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Federman has this notice pinned outside his cubicle: "Caution! You are entering a Feng Shui-free zone." Inside, Federman splits his office into different zones for each of the computer platforms and projects on which he works simultaneously. Next to Mac-Land, PC-Land and Unix-Land is a small personal area called Federman-Land, and a space cluttered with plastic building blocks and circuit boards called Robot-Land. Last year, he led a team of San Jose high school students to victory in a national robot-building competition. He put a RealPlayer movie of the contest on a NASA Web site, which brought his streaming expertise to Redmond's attention.

In December, Redmond and Federman showed Goldin streaming video at several different bandwidths. When he spoke on camera about the Mars report, Goldin wanted staff to "see his eyes move." Clearly, 56Kbps would not achieve the desired result. "When you're talking to someone about a crucial aspect of their job, gestures like frowns and squints are significant," says Redmond. "Dan likes meeting small groups of staff in person, face to face, and he wasn't happy with jerky, low-bandwidth video." Goldin was finally satisfied when Redmond showed him video streamed at 358Kbps.

Redmond and Federman spent late December and early January investigating NASA's Internet infrastructure. Redmond feared that hackers might be inspired by the Mars failures to sabotage the conference through a denial-of-service attack. He used a Real survey tool to verify the IP addresses connected to the conference.

Such security concerns are ever-present at NASA. On August 21, former NASA engineer Keith Cowing was scouring an agency site when he stumbled upon an active IP address to the LAN server on the space shuttle, scheduled for launch on mission STS-106 the following month. Cowing alerted the agency. "I didn't want hackers messing with the government's computer," says Cowing, who runs the independent reporting site NASAwatch.com. Agency officials removed the IP address within 24 hours. Detailed plans of the shuttle computer system can still be seen (minus the IP address) at another Cowing site, Spaceref.com.

Wiring for Webcast

Federman continued his investigation and discovered that the agency infrastructure was uneven. Ames, headquarters and Kennedy, already had the capacity to multicast. The Johnson Space Center, JPL and Huntsville locations installed the equipment quickly. But Dryden, Glenn, and Wallops Flight Facility were stuck with unicast. Staff at these centers left their desks and joined the conference in meeting rooms. They watched Goldin on LCD projectors and directed their questions through one or two people in the room with keyboards and Internet access. Some were surprised to find that the image was pixelated. "They were expecting TV-quality," says Internet engineer Jim Doumilin, who set up the webcast at Kennedy Space Center.

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After the webcast, Redmond spent the last two weeks of January interviewing staff on their reactions. More than 80 percent said they liked the format. A similar percentage said they thought the technology could help them with their work. Some found it easier to speak more honestly with Goldin hundreds of miles away. The medium combined visual intimacy with physical distance. "There was a lower intimidation factor," says Redmond. Agency administrators are expected to review Redmond's report in April. If approved, the Mars webcast will become a model for other streaming video conferences within NASA.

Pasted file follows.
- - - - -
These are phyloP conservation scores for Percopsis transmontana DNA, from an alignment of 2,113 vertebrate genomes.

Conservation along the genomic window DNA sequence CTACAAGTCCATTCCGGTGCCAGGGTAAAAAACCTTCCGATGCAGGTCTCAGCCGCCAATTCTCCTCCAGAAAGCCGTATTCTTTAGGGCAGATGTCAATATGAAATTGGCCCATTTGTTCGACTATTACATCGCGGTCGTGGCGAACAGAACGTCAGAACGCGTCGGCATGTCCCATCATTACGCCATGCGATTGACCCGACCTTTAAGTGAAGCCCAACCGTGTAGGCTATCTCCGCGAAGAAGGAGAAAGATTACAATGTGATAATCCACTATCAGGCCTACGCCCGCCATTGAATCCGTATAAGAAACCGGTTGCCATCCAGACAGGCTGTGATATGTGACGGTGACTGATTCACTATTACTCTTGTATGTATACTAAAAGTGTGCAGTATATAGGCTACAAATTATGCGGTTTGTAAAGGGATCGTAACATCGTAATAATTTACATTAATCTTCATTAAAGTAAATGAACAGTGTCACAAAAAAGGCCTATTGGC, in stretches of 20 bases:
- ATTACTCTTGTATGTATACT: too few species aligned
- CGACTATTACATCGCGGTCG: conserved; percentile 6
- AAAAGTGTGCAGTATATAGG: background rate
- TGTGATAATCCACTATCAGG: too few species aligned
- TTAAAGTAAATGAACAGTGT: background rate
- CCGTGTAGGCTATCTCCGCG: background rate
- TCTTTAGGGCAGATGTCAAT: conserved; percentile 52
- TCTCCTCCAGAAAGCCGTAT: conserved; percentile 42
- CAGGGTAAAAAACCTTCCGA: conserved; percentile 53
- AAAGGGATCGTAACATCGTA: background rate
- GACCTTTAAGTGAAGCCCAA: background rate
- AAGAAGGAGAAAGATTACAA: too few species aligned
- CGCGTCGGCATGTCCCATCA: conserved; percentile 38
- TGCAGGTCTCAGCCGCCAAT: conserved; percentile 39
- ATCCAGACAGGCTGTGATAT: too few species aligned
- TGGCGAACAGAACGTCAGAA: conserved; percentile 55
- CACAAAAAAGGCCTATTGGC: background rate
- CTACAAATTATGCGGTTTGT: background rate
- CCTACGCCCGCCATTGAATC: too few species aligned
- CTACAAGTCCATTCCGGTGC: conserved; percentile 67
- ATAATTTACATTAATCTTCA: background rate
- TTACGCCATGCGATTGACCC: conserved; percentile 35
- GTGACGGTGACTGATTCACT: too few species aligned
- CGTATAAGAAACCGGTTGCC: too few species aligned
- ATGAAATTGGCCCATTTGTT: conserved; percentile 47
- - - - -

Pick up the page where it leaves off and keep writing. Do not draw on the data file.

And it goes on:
The initial response from headquarters is positive, and the high-profile subject matter of the conference has increased awareness of the technology among senior managers. "The visibility of the content opened up some doors," said Doumilin.

Advocates say that streaming videoconferencing is a good way of improving the agency's cohesion. "Streaming video reached staff who wouldn't have seen the conference otherwise," says Brian Dunbar, Internet services manager at NASA headquarters. Dunbar is part of ENASA, an "effort to understand the opportunities that advancing IT offers to improve the agency's processes, programs and communications." ENASA will be releasing a report later this year. "There is a physical plan in place to change the information architecture of NASA's Web sites, and the way the agency works internally," says Dunbar.

Beyond videoconferencing, streaming media has long played a part in other NASA operations. The agency's educational site quest.arc.NASA.gov gets around seven million hits per month for live events such as shuttle launches. In February, Quest streamed 3D simulations of hypothetical landing sites for the next Mars mission. NASA scientists answered live questions sent via e-mail about the different qualities of each landing location.

Distance learning is another application that NASA sees for streaming video. The agency has hired two Manhattan production companies to make online tutorials for agency project managers. Silver Screen Pictures and Digital Madness, the team responsible for Goldin's streaming videoconference, shot 50 QuickTime movies at JPL with the Mars Pathfinder team, describing the lessons they learned as managers of that mission. "We don't do a very good job of transferring knowledge from one project to another," the Pathfinder team told the producers at Silver Screen Pictures. "We need to do more of that." The tutorials will be available to NASA staff via agency intranets beginning in April.

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